JM Keynes Would Back Crypto Today
1) Here’s one nice thing about lockdown here in Melbourne: a little more time to read than otherwise.
I just thoroughly enjoyed a book called Investing with Keynes: How the World’s Greatest Economist Overturned Conventional Wisdom and Made a Fortune on the Stock Market.
Many people may have heard of John Maynard Keynes as an economist and his call for government spending to offset an economic downturn.
Not many, I’d wager, know that he was one of the greatest investors of all time.
He was a mega-multimillionaire by the time he died at the relatively young age of 62.
That doesn’t sound so unusual in this day and age of cyber gurus and crypto windfalls.
But Keynes’s star performance ran over the years of the Great Depression and the world’s walk into the Second World War.
The ‘Chest Fund’ he ran for his university also had another handicap: the dividends and income couldn’t be reinvested and therefore compounded.
The money was used for investing distractions like paying teachers, funding scholarships, and fixing buildings.
How did Keynes make so much money? One was with a novel concept in the 1930s: going hard core in shares!
Yep, it’s hard to believe now, but Keynes had to battle with the stuffy old college suits, that the university’s money should not be in sensible government bonds but US and UK companies instead.
The modern world’s preoccupation with the share market would be totally foreign to most people in the UK born before 1980.
Keynes got a bit of help back in the day in the 1930s from a book that convinced the world at large that shares were compounding machines because they could reinvest their earnings.
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That was and is still true today.
What’s interesting about this battle is we could update it for the 21st century. It’s now cryptos that are regarded as risky, untoward, and disreputable.
And yet, that is where the big alpha in today’s market clearly lies if you can get the timing right.
I’d suggest if you want to replicate Keynes’s performance — I know I do — then you better start allocating your thinking and money toward the crypto market…then prepare yourself to hold on for dear life.
Because that was the second secret of Keynes’s success. In the 1920s he gave away on the idea that he should try and surf the market volatility with short-term trades.
He turned to making big, bold, high-conviction bets that he was prepared to back for years.
That’s how I approach the crypto market. [PS: Make sure you jump on board with my colleague Ryan Dinse for all crypto-related insight.]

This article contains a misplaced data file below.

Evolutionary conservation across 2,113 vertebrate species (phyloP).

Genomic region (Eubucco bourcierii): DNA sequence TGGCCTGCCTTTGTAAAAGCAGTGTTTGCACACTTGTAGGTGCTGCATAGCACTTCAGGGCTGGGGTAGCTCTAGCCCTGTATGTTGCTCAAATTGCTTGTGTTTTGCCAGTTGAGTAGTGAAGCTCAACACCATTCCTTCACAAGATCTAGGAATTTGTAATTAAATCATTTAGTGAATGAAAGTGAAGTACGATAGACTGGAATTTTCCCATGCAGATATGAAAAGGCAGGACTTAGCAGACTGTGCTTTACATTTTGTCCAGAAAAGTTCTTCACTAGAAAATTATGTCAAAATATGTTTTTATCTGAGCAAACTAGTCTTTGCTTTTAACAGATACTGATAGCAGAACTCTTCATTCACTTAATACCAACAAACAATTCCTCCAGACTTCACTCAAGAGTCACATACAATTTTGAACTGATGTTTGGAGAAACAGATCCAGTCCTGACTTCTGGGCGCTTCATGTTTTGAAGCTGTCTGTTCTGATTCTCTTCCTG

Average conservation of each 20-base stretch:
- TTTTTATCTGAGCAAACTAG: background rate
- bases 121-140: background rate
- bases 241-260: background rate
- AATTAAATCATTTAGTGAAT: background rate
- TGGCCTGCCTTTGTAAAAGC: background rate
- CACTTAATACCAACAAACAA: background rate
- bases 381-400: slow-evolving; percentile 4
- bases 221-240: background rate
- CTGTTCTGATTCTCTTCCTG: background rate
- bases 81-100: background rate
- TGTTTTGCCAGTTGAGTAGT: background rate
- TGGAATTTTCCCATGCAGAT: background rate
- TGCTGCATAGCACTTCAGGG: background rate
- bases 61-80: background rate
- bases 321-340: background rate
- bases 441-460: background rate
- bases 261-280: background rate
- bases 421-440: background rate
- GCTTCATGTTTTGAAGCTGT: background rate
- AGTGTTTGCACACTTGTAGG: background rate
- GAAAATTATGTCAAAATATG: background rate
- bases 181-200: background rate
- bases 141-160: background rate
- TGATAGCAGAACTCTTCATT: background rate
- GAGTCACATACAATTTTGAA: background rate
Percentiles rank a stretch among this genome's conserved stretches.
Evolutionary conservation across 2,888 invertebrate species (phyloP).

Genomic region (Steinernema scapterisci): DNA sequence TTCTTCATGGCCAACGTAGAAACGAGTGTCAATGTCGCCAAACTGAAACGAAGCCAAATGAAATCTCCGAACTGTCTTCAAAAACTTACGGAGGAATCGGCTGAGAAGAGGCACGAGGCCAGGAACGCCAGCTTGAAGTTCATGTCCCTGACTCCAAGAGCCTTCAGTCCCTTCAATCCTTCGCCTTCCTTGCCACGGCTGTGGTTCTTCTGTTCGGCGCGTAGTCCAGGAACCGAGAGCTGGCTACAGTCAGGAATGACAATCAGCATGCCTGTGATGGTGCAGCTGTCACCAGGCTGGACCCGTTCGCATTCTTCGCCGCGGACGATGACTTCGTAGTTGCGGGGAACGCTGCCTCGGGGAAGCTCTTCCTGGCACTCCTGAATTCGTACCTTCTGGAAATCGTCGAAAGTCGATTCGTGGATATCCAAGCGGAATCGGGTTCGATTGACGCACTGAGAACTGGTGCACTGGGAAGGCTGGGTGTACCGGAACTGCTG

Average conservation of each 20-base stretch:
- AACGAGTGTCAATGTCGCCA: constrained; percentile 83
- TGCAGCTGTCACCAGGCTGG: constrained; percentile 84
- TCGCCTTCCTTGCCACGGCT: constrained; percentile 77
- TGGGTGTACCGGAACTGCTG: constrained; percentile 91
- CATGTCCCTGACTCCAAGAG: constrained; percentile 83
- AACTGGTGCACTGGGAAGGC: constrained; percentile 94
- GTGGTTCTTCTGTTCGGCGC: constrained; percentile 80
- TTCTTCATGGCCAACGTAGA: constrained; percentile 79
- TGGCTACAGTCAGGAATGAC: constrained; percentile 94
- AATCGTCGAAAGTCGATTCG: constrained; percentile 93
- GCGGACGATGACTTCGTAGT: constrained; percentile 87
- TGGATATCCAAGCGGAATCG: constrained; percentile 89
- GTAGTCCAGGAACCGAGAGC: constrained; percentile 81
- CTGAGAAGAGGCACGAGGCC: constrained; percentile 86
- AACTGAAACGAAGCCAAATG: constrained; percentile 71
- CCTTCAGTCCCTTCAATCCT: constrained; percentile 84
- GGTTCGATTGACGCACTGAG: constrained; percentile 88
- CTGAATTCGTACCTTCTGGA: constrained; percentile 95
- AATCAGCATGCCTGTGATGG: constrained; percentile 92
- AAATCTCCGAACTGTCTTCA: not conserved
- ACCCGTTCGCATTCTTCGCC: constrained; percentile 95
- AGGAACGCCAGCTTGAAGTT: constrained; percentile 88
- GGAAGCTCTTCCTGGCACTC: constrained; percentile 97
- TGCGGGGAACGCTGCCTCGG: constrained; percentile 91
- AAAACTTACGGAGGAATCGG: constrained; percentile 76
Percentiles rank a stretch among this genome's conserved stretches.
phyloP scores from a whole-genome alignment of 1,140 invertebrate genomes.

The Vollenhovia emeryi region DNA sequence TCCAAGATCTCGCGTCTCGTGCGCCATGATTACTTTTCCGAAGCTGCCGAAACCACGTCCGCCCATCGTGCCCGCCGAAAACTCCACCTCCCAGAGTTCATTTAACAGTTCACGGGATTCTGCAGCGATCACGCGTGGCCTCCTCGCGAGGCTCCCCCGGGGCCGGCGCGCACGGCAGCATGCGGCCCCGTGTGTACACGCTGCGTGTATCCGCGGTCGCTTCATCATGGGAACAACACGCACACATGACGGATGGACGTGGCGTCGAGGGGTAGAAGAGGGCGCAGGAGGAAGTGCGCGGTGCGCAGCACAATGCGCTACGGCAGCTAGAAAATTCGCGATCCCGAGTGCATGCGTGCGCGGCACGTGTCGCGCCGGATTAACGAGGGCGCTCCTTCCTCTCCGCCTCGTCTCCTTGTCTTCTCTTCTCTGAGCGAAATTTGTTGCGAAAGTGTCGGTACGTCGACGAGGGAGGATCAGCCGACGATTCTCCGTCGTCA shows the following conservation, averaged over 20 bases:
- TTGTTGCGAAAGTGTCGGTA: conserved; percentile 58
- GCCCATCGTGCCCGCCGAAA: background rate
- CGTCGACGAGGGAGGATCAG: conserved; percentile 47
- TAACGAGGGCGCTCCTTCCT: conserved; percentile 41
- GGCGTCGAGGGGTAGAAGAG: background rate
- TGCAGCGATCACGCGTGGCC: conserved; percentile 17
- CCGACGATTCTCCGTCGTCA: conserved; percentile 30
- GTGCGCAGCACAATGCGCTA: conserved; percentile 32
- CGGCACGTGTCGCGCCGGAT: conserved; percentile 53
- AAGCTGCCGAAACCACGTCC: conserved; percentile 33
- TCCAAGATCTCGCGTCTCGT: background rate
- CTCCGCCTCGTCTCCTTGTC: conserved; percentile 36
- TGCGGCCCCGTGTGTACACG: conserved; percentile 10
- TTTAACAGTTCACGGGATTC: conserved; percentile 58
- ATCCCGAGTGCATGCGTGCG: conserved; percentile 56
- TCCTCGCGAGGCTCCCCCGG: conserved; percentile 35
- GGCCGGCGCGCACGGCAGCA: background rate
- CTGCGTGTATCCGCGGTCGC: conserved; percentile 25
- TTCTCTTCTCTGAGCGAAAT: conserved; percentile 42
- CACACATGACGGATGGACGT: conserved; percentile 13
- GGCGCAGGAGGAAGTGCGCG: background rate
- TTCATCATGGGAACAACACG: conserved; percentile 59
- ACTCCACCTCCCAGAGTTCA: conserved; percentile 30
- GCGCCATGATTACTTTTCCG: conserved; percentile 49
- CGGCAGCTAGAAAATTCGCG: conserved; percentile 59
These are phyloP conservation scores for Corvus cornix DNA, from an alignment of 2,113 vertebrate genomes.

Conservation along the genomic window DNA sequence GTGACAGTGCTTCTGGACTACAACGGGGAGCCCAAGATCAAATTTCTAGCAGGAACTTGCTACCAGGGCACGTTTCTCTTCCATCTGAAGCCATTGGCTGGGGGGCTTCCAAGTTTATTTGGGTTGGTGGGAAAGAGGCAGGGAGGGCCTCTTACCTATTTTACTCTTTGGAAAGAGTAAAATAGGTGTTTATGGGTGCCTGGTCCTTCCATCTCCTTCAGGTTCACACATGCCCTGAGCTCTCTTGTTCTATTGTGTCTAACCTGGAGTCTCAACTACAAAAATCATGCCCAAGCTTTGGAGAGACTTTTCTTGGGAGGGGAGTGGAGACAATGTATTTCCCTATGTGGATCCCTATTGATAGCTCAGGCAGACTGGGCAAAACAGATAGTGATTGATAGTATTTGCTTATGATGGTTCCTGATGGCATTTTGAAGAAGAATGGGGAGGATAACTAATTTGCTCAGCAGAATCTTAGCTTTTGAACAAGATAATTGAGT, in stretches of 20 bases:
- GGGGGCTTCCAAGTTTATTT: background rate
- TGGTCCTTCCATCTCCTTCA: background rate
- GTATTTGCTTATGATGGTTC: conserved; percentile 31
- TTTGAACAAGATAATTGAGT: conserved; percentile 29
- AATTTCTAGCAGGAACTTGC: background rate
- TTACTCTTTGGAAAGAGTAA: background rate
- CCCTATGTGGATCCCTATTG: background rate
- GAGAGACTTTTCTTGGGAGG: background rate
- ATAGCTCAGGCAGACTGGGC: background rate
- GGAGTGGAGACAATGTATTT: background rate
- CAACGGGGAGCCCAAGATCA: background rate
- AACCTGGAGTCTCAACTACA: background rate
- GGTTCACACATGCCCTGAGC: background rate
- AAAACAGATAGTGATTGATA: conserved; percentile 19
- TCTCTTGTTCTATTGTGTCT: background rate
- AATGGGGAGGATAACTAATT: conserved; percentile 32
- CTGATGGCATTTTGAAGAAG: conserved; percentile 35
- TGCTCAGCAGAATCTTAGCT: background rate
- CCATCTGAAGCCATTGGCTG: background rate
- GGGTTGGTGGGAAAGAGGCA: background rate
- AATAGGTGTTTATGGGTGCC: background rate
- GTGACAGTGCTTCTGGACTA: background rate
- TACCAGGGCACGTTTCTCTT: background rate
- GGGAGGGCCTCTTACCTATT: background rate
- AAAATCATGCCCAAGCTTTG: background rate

But JM Keynes’ theory took it a step further and also decried another false god of finance: diversification.
Keynes argued it made no sense to invest in 50 enterprises about which you knew little when you could invest in five where you knew a lot and could outwit the market on insight.
That was a radical thought at the time. It’s still a radical thought for some now.
But not for Stanley Druckenmiller, hedge guru and billionaire. Here are some recent thoughts of his on the topic…
‘When I’ve looked at all the investors [that] have very large reputations — Warren Buffett, Carl Icahn, George Soros — they all only have one thing in common.
‘And it’s the exact opposite of what they teach in a business school. It is to make large, concentrated bets where they have a lot of conviction.
‘They’re not buying 35 or 40 names and diversifying.
‘I don’t know whether you remember that Icahn a few years ago put $5 billion into Apple. I don’t think he was worth more than $10 billion when he did that.
‘[In 1992] when I went in to tell Soros that I was going to short 100% of the fund in the British pound against the Deutschmark, he looked at me with great disdain.
‘He thought the story was good enough that I should be doing 200%, because it was sort of a once-in-a-generation opportunity.
‘So, [these investors] concentrate their holdings. This is very counterintuitive.
In my thinking, [concentrating your bets] decreases your overall risk because where you tend to be in trouble is if you have 35 or 40 names. If you start paying attention to one. If you have a big, massive position, it has your attention.
‘My favorite quote of all time is maybe Mark Twain: “Put all your eggs in one basket and watch the basket carefully.”
‘I tend to think that’s what great investors do.’
2) I do have one bone of contention with the above book. Keynes’s reputation as an economist does need some revision with the advantage of hindsight.
No doubt he was an original thinker, but he missed the key factor underpinning the modern economy: that’s the land market.
That’s why, toward the end of his life, he wrote an essay wondering what people in the future would do with all their free time.
He had the vision to see the astonishing rise in technology prowess and productivity that the modern world would bring.
But he never imagined that the benefits would be swallowed not by workers but by landholders.
That’s why the modern house in Melbourne now costs a million dollars, but the average wage has not risen anywhere near the same rate.
That’s why you must sign up for Cycles, Trends & Forecasts. Those that invest and work without this correct worldview get left to grow their wealth at 2% a year — if they’re lucky.
Make sure you’re on the right side of this dynamic by going here.
Editor, The Daily Reckoning Australia
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